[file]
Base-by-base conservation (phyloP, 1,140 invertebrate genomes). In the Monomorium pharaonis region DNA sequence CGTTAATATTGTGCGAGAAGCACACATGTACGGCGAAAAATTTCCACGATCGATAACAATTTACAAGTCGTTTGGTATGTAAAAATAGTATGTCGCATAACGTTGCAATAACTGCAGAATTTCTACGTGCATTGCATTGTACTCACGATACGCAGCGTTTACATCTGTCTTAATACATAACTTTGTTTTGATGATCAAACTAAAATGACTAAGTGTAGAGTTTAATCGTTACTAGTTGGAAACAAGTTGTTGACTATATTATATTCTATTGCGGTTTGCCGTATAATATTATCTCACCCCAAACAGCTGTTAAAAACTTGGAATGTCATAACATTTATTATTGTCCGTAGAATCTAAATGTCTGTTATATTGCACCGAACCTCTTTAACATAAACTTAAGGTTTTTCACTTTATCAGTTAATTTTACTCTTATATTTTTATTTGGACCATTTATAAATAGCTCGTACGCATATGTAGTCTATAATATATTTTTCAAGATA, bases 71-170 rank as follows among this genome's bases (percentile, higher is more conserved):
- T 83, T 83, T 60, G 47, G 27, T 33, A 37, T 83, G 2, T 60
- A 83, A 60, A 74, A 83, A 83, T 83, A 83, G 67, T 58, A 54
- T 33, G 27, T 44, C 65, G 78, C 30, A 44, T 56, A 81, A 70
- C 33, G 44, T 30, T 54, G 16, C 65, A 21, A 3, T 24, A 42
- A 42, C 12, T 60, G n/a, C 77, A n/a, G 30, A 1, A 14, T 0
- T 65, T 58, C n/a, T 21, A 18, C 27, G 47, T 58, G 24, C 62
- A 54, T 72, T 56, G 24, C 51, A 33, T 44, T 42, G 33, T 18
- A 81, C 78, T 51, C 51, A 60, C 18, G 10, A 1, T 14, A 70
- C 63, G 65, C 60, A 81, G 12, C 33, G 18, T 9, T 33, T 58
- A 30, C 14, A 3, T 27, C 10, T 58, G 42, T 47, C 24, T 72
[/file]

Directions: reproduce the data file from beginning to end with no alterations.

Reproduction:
Base-by-base conservation (phyloP, 1,140 invertebrate genomes). In the Monomorium pharaonis region DNA sequence CGTTAATATTGTGCGAGAAGCACACATGTACGGCGAAAAATTTCCACGATCGATAACAATTTACAAGTCGTTTGGTATGTAAAAATAGTATGTCGCATAACGTTGCAATAACTGCAGAATTTCTACGTGCATTGCATTGTACTCACGATACGCAGCGTTTACATCTGTCTTAATACATAACTTTGTTTTGATGATCAAACTAAAATGACTAAGTGTAGAGTTTAATCGTTACTAGTTGGAAACAAGTTGTTGACTATATTATATTCTATTGCGGTTTGCCGTATAATATTATCTCACCCCAAACAGCTGTTAAAAACTTGGAATGTCATAACATTTATTATTGTCCGTAGAATCTAAATGTCTGTTATATTGCACCGAACCTCTTTAACATAAACTTAAGGTTTTTCACTTTATCAGTTAATTTTACTCTTATATTTTTATTTGGACCATTTATAAATAGCTCGTACGCATATGTAGTCTATAATATATTTTTCAAGATA, bases 71-170 rank as follows among this genome's bases (percentile, higher is more conserved):
- T 83, T 83, T 60, G 47, G 27, T 33, A 37, T 83, G 2, T 60
- A 83, A 60, A 74, A 83, A 83, T 83, A 83, G 67, T 58, A 54
- T 33, G 27, T 44, C 65, G 78, C 30, A 44, T 56, A 81, A 70
- C 33, G 44, T 30, T 54, G 16, C 65, A 21, A 3, T 24, A 42
- A 42, C 12, T 60, G n/a, C 77, A n/a, G 30, A 1, A 14, T 0
- T 65, T 58, C n/a, T 21, A 18, C 27, G 47, T 58, G 24, C 62
- A 54, T 72, T 56, G 24, C 51, A 33, T 44, T 42, G 33, T 18
- A 81, C 78, T 51, C 51, A 60, C 18, G 10, A 1, T 14, A 70
- C 63, G 65, C 60, A 81, G 12, C 33, G 18, T 9, T 33, T 58
- A 30, C 14, A 3, T 27, C 10, T 58, G 42, T 47, C 24, T 72